An understanding of the A1C levels can help a diabetic to control his or her blood sugar level. Why should someone with diabetes try to maintain a pre-determined blood sugar level? First of all the presence in the blood stream of a “normal” blood sugar level helps anyone, including a diabetic, to feel better.
Second, a person with a “normal” blood sugar level in his or her bloodstream does not put added strain on his or her heart. A person with a proper blood sugar level does not put a strain on his or her kidneys. An excess amount of sugar in the blood can slow the flow of blood in the capillaries. That can damage the tissues fed by the same capillary beds.
The combination of potentially harmful changes that result from a too high blood glucose level underline the importance of the A1C level. Since those changes take place during times when the blood contains too much glucose, control of the glucose level in the blood can help to avoid unwanted damage to the body’s cells. Awareness of his or her A1C level gives a diabetic the ability to work towards such control.
A diabetic can obtain the tools needed for testing his or her blood sugar level at home. The results of such a test give a “one-time” glimpse of the blood sugar level in the test subject. Diabetics are encouraged to keep a journal, and to put the results of any at-home blood test in that journal. Yet not all diabetics choose to maintain a journal. Moreover, a diabetic might find it necessary to forgo the placement of one or more journal entries.
There have also been cases when a child with diabetes was learning to keep his or her own journal. At such times, the child might also be learning how to test his or her blood without help from parents or other adults. If the child performs the test improperly, then he or she will not have correct figures in his or her journal.
The above considerations indicate why a physician can not rely on journal entries to evaluate the amount of control that a diabetic patient has over his or her blood sugar level. The physician has thus come to depend on the A1C level. A diabetic needs to appreciate just how the A1C level can reveal to the physician whether or not a diabetes treatment plan is working.
The A1C test measures the level of what is called “glycated hemoglobin.” The hemoglobin is the protein in the red blood cells that allows those cells to carry oxygen. The molecular structure of hemoglobin allows the red blood cell to pick-up oxygen in the lung and to release it in an oxygen-deprived body cell.
Of course, the hemoglobin in the red blood cells does not link to only oxygen. Hemoglobin molecules in the blood also link to other chemicals in the blood stream. If a diabetic has a high level of blood sugar in his or her bloodstream, that excess sugar enters the red blood cells. The hemoglobin in the blood cells links to the entering sugar.
Biochemists have given a name to the process that creates a linkage between hemoglobin and sugar. Biochemists call that process “glycation.” Once hemoglobin links to a sugar molecule, it becomes glycated hemoglobin. The level of glycated hemoglobin in the blood indicates the level of sugar in the blood.
Now once the body produces a molecule of hemoglobin, that hemoglobin remains in the bloodstream for two to three months. If it becomes glycated hemoglobin, it continues to stay in a red blood cell for the normal “life” of a hemoglobin molecule (2-3 months). The A1C level gives the physician an overview of a patient’s blood sugar level for a two to three month interval. Exactly what level does the physician want to see?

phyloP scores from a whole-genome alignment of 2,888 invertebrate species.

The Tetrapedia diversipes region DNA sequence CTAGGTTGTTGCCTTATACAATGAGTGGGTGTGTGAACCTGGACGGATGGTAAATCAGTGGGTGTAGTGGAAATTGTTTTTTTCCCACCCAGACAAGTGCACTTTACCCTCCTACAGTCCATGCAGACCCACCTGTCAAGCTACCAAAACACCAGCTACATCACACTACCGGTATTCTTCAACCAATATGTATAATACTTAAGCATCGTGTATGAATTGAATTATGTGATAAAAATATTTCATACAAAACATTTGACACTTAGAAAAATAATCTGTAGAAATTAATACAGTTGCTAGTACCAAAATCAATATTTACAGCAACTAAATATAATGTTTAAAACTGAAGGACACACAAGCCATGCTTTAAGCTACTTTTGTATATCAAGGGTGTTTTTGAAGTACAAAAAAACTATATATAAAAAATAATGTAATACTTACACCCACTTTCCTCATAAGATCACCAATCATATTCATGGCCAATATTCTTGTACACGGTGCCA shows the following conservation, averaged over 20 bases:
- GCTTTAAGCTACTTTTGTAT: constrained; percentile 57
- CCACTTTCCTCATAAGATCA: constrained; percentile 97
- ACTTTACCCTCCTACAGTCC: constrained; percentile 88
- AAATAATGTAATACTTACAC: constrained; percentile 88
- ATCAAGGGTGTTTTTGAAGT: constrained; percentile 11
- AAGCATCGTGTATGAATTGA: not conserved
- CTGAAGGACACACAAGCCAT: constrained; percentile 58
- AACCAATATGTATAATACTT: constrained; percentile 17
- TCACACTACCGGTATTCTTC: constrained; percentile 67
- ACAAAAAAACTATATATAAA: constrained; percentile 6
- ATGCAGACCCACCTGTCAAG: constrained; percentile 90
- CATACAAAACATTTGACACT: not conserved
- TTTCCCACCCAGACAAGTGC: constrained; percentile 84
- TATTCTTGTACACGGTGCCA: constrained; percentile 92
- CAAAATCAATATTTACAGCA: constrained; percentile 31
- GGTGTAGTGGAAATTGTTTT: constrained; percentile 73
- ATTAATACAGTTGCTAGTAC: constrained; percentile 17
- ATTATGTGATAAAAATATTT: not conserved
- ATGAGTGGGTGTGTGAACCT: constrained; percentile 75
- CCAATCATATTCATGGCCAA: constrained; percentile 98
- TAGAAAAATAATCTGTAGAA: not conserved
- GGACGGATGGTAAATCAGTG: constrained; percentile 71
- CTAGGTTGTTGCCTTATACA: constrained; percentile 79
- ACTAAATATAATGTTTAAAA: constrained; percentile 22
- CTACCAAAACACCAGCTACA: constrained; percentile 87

A trained physician should know that a patient without diabetes usually has an A1C level of 5%. The A1C level in a diabetic can be expected to rise above 5%. What sort of rise should alarm the physician? What sort of rise should let the physician know that his or her patient needs an improved diabetes treatment plan?
A diabetic who has an A1C level of 8% does not need to make major changes in his or her treatment plan. Such a diabetic has an A1C level that shows only a mild rise above the normal A1C level. Such a diabetic has come close to achieving control of his or her blood sugar level.
A diabetic who has an A1C level of 25% would hear pleas from his or her physician to make immediate changes in the existing diabetes treatment schedule. An A1C level of 25% would show that the treatment schedule currently in use had failed to offer a means for control of the diabetic’s blood sugar level.
Of course a physician would not call for great changes in a diabetes treatment plan after looking at only a single A1C level. The physician would want to know if that level had remained stable for twenty-four to forty-eight hours. Only when an A1C l level has shown such stability does a trained physician feel ready to base a treatment schedule on that A1C level.
The A1C level reveals what a single test of the blood sugar level can never hope to reveal. The A1C level discloses the degree to which a diabetic has managed to maintain an acceptable blood sugar level. By examining a patient’s A1C level, a physician can watch for indications that a patient might have subjected his or her body tissues to an abnormally large amount of glucose.
A high A1C level indicates passage of a 2 to 3 month period during which the red blood cells have managed to link up with excess sugar molecules. During that same period, the patient’s circulatory system and nervous system has been under stress. Armed with that information, a wise physician should take appropriate action.